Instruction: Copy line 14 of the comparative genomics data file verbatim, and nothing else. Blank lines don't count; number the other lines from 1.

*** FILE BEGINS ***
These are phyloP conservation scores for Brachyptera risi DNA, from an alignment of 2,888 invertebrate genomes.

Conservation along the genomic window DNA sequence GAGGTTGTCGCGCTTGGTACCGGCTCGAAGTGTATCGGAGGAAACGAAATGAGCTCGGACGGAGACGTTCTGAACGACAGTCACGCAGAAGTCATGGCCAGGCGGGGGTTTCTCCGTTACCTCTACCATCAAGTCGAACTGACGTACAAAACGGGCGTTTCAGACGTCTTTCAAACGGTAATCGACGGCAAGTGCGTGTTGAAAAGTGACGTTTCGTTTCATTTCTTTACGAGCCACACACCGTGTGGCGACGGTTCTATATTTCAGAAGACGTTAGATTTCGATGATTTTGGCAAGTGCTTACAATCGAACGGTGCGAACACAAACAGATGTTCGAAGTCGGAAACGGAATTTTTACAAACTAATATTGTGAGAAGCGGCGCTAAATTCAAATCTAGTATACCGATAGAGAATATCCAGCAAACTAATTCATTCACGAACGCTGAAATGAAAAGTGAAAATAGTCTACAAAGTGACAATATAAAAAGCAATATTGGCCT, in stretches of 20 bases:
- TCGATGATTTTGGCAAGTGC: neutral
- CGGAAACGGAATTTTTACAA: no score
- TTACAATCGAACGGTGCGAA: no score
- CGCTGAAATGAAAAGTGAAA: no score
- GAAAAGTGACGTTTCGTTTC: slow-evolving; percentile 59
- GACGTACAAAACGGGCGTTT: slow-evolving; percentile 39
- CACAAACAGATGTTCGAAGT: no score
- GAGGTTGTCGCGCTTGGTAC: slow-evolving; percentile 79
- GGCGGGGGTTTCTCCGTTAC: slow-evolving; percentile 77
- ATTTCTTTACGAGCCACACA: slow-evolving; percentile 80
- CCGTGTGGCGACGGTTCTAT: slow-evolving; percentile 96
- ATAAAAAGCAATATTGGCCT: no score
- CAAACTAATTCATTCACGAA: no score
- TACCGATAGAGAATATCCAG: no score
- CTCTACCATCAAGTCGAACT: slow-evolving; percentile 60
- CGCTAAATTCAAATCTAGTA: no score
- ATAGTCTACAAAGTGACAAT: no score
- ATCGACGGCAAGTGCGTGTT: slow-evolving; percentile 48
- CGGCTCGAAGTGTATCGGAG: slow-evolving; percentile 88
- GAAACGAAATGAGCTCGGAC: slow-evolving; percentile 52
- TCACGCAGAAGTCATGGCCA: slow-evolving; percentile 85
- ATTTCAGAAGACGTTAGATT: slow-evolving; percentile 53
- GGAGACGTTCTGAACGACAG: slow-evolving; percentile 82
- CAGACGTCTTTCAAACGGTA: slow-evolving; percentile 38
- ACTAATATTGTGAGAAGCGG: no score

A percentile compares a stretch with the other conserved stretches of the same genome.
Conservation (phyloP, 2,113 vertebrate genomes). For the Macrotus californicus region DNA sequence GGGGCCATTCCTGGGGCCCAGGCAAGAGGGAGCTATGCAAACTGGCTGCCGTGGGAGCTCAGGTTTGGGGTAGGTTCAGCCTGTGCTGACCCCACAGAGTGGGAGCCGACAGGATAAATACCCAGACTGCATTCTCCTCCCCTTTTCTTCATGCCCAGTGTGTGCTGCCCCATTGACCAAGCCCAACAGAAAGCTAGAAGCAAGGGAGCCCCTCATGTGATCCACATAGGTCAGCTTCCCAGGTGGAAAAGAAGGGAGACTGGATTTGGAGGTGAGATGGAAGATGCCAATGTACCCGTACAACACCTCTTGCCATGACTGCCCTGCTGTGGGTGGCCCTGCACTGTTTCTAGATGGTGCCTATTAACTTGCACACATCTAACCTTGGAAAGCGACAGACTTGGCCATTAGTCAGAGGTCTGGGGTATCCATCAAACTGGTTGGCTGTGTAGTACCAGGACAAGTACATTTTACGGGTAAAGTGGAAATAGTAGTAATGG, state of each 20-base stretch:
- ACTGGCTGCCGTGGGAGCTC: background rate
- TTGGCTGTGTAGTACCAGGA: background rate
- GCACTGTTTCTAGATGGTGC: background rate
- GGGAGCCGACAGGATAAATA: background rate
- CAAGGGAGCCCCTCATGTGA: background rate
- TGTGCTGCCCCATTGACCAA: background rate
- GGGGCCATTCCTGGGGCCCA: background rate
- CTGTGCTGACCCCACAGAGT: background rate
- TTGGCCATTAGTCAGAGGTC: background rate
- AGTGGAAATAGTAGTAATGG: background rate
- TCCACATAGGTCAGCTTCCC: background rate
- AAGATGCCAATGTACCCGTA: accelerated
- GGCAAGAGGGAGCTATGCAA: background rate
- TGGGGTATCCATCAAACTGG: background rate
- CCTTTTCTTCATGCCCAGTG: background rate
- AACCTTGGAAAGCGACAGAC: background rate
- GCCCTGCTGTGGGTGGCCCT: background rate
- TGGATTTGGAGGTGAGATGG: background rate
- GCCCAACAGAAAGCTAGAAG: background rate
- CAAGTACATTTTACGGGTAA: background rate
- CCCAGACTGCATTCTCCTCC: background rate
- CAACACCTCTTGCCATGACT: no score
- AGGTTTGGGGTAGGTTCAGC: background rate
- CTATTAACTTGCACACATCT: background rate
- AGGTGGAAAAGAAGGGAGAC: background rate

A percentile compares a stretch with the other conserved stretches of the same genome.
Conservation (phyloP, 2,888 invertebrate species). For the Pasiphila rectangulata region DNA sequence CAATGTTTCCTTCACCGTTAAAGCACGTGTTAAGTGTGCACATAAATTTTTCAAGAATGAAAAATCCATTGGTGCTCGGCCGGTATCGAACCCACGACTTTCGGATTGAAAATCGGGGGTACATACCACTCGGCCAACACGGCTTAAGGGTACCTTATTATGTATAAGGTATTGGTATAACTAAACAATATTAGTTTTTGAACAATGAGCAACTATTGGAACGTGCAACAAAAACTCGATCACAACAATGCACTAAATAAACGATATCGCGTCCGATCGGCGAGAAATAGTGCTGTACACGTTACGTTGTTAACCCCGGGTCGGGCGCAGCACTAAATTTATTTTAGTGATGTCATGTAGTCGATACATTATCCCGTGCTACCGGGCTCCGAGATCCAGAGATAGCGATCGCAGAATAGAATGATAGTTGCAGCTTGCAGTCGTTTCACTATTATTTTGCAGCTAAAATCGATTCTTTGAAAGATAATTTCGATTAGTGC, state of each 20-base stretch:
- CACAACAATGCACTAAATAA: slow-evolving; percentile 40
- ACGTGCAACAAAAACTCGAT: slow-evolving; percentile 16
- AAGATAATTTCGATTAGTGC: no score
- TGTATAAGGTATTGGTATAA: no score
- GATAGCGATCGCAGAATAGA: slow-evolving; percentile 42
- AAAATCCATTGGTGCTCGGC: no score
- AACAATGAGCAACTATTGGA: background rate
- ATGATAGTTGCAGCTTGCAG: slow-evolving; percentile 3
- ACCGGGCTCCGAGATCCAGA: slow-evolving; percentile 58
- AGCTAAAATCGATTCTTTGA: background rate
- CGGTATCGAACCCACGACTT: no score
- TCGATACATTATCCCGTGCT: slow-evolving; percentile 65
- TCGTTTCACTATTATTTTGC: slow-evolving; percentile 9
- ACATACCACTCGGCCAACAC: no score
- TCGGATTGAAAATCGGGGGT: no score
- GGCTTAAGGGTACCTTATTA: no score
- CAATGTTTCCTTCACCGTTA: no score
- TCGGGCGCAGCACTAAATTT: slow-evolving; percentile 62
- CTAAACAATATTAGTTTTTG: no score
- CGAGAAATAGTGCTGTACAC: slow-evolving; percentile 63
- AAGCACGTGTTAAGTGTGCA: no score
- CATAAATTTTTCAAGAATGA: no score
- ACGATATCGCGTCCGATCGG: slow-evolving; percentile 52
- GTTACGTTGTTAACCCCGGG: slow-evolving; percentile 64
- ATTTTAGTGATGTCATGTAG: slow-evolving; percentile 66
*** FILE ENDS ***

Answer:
- ATAAAAAGCAATATTGGCCT: no score